Cottage

Dover Doins: Small cottage homes could help fill a big need – News – fosters.com

There are many discussions about these two words: perception and reality. They came to my mind while reading some reactions shared on social media, particularly about the proposal for 44 single-family “cottages” to be built in Dover. They are described as a cluster of “single family detached cottages” 384 square feet each, with kitchen/living room, bedroom and bath.

The developers are proposing these as addressing need for affordable housing locally.

Let’s talk about living in this modest space and the reaction by many members of the social media. Some yeah, some nay, and of course, as is the nature of the beast, many suggesting changes.

The first qualification popping up is of course, money. Here’s where our first thoughts of perception and reality come in. It is suggested that these homes will be rentals as opposed to purchased units.

The developers suggest $800 to $1,000 per month rent as something within the financial realm of 18- to 25-year-olds (even age 30) earning somewhere in the vicinity of $16-$20 an hour.

Make sense?

How much money are you making annually, and how much are you paying for rent on the Seacoast? How much space do you live in? What do you consider “affordable?”

Let’s try this one: Are you right now looking for rental space in the Tri-City area on the lower end of the monthly rent spectrum? In Dover, the average rent in September 2020 was $1,312 for a one bedroom apartment. How are you folks doing finding something in that range? We often see and hear the complaints of area residents bemoaning the growth of Dover as “gentrification.” That certainly has a substantial effect on what property owners can and do charge for rent, doesn’t it?

Regarding the size and viability of the cottage houses. Numerous social media posts

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Abandoned house and companion cottage win Petaluma’s top renovation award

When Karen Brown went searching for a property in Petaluma where she and a longtime friend might co-invest and coexist, there was nothing on the market that fit the bill. It was 2013, the nation was coming out of a deep recession and the pickings were slim, especially for affordable properties with two units or enough area to build an accessory dwelling. So Brown walked the streets of the old west side and ended up beating the bushes — literally — to find her dream home hidden among an overgrowth of acacias.

The house was so concealed she almost missed it. A “no trespassing“ sign did not encourage exploration. But she was intrigued. There, set back on a third of an acre, was an abandoned shack with plywood nailed over the doors. It had no foundation and perched on piers in the ground. It hadn’t been occupied in at least 10 years, apart from the possum living in the front room.

Despite all that, Brown saw immediate possibilities. The property was large enough for a second small home, and there was something about the forlorn little cabin that tugged at her heart.

She came to call it “the little house that cried.”

“It was either going to get torn down or somebody was going to come along at the last minute and love it. And that’s what happened.”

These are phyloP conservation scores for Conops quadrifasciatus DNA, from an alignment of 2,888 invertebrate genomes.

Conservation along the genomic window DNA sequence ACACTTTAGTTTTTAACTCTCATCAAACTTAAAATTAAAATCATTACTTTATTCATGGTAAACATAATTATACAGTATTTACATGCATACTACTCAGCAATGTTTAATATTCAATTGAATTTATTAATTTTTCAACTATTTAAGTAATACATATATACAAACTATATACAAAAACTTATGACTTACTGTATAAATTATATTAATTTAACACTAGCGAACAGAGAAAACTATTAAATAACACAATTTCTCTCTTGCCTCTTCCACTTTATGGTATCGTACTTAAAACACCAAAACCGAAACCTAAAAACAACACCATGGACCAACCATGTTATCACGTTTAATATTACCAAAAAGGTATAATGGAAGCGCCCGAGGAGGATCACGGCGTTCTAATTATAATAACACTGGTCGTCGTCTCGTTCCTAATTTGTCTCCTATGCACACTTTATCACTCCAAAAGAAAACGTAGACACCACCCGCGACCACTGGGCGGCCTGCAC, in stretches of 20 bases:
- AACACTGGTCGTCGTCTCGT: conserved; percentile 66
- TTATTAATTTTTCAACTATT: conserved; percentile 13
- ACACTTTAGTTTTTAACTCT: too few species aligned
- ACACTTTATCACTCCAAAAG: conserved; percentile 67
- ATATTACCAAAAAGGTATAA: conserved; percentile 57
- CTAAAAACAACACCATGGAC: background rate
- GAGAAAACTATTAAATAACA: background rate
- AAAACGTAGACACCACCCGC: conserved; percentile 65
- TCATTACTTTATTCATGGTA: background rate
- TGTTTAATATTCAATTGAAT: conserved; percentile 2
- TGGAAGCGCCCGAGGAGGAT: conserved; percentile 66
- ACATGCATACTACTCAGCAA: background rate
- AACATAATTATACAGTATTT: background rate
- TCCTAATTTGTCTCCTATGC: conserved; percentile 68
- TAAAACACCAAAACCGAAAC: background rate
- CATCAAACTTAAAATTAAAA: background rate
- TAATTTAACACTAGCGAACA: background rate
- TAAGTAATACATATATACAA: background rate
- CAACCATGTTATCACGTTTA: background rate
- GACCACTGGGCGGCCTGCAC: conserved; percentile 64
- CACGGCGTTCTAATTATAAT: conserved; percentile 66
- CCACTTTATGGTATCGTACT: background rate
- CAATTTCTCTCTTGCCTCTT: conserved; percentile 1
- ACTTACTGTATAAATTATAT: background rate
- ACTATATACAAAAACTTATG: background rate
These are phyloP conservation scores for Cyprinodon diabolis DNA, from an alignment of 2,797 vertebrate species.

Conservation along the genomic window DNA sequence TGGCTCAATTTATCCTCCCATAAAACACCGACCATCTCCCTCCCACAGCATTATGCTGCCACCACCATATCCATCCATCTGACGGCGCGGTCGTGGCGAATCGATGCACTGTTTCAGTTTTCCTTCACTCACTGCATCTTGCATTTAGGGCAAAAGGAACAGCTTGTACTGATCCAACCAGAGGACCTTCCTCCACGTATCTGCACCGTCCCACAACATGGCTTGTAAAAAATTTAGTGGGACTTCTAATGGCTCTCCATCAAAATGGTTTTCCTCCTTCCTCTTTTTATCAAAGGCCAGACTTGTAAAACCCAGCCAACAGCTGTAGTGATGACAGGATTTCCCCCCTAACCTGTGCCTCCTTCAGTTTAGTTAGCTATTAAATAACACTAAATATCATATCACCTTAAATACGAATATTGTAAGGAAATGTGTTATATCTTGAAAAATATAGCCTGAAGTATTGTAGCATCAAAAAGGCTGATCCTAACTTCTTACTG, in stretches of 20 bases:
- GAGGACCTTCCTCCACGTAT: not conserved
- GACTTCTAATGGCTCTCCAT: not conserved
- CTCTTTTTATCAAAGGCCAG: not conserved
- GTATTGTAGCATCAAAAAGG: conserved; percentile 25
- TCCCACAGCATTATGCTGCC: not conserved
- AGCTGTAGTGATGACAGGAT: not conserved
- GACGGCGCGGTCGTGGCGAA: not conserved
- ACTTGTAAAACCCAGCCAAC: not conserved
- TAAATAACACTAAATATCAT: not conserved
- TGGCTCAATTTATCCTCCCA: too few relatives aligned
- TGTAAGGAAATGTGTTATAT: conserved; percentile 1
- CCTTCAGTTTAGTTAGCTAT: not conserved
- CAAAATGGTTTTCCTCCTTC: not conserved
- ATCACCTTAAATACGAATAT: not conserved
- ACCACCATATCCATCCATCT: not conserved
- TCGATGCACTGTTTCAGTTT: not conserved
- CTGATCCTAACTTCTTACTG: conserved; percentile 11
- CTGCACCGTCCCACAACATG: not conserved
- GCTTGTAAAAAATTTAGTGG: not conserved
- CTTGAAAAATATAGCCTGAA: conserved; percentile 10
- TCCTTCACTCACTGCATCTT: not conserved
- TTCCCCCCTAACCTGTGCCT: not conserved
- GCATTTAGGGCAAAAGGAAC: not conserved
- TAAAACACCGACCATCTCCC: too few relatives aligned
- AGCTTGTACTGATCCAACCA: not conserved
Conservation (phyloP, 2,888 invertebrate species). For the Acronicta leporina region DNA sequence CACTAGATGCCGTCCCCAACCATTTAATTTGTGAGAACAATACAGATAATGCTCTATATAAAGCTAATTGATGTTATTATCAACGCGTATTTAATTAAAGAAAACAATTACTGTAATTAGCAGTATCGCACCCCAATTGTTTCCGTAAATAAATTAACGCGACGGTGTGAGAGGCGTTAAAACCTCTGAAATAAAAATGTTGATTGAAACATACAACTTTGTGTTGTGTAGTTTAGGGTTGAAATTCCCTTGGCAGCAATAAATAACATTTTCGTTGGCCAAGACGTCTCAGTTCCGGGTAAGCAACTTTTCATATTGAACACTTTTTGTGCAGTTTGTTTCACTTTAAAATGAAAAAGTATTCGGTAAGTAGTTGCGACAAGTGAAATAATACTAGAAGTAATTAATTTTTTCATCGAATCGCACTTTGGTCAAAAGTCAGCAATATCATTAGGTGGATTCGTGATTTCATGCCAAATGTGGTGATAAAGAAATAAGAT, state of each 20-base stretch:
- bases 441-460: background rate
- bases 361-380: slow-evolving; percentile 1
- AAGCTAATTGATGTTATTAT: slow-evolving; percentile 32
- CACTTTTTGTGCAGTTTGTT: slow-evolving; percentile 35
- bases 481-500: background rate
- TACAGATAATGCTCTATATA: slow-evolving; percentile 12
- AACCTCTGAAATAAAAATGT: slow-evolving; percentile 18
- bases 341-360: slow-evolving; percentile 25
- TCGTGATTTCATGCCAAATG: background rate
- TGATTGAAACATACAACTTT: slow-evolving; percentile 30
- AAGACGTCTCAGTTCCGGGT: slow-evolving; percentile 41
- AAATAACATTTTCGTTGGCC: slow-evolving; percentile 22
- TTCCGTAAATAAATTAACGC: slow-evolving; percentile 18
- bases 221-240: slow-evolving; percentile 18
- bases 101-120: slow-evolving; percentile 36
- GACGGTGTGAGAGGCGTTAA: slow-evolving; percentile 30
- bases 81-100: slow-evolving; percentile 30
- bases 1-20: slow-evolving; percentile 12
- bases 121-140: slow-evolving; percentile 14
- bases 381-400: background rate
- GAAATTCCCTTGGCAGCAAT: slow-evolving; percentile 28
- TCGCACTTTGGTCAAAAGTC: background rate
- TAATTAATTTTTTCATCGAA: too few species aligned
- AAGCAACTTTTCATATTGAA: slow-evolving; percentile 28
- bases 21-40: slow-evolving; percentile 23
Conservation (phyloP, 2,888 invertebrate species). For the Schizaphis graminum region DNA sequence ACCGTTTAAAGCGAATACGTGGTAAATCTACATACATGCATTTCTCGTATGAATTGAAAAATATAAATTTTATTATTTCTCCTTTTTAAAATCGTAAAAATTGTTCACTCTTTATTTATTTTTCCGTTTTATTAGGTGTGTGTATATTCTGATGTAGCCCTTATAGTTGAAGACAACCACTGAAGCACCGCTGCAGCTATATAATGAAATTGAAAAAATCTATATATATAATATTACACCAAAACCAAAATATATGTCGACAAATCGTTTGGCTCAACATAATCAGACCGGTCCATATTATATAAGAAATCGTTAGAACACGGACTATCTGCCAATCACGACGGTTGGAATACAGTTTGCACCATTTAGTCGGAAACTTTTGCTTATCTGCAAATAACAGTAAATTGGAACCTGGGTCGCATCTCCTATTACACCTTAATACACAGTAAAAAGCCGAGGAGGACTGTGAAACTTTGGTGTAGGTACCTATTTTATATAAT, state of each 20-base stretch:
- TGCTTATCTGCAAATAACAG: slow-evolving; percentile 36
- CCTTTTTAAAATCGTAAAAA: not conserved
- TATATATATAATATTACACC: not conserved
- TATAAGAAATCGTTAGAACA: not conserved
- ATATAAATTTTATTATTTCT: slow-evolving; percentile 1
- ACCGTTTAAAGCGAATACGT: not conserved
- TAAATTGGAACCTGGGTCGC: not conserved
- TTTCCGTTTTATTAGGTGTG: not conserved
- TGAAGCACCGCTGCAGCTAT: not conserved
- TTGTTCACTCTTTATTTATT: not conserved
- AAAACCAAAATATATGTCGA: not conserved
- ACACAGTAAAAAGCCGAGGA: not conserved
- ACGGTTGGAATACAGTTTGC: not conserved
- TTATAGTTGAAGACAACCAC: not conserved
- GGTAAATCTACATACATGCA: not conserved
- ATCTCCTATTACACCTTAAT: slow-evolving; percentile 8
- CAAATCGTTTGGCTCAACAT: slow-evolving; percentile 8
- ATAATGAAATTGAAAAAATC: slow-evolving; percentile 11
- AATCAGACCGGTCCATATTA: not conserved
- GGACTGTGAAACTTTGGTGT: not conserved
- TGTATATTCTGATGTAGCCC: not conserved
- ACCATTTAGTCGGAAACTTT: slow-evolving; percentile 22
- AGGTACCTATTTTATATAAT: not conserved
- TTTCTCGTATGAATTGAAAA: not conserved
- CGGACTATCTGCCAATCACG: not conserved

Potential in the ruins

As the creative director of an educational nonprofit, Brown, with her artistic imagination, could see possibility amid the ruins. Her friend Alan Good shared her vision.

“There’s an old saying about ‘location, location, location.’ That was really clear,” said Good, a longtime horticulturist who for years managed the living roof of the California Academy of Sciences in Golden Gate Park. “West Petaluma is a wonderful place to live,

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Bruna’s Cheese Bread Moves From Food Truck to Cottage Bakery

“It’s a bread meant to be eaten fresh out of the oven,” says Bruna Piauí Graf, founder of Bruna’s Cheese Bread. “It can be good later, but I don’t suggest that.” Brazilian pão de queijo — or cheese bread — are savory puff pastries made with gluten-free tapioca flour and cheese. They’re served everywhere in Brazil, and now, thanks to Graf, here in Denver as well.

Graf says she started Bruna’s Cheese Bread because she couldn’t find good pão de queijo in Denver. In 2019, she used the bread as inspiration for a food truck serving Brazilian sandwiches. But when this year’s pandemic ended plans for owning the food truck, Graf turned to selling the pre-made dough as it’s often found in Brazil: frozen and ready to be baked in the oven.

Pão de queijo originated in the Brazilian state of Minas Gerais. The key ingredient, tapioca flour, comes from the yuca plant found there. Yuca, different from yucca, is a starchy tuber long used by Brazilian indigenous peoples to make bread. The process of extracting the flour involves peeling and grating the tuber, soaking it and letting it dry. When colonizers brought enslaved African people to the area, they learned to use the leftover tapioca starch to make their own bread, subsidizing the meager food they were given.

Years later, in the 19th century, Minas Gerais became known for producing a hard, salty Minas cheese. The cheese, plus milk and eggs, were added to the pão de queijo recipe, and it soon became a national delicacy.

Graf started making cheese bread here in Denver in 2019.

Graf started making cheese bread here in Denver in 2019.

Courtesy of Bruna’s Cheese Bread

Graf remembers eating pão de queijo while growing up in Barau, Brazil. “I would always go with my friends and family as a teenager to this [cafe], and

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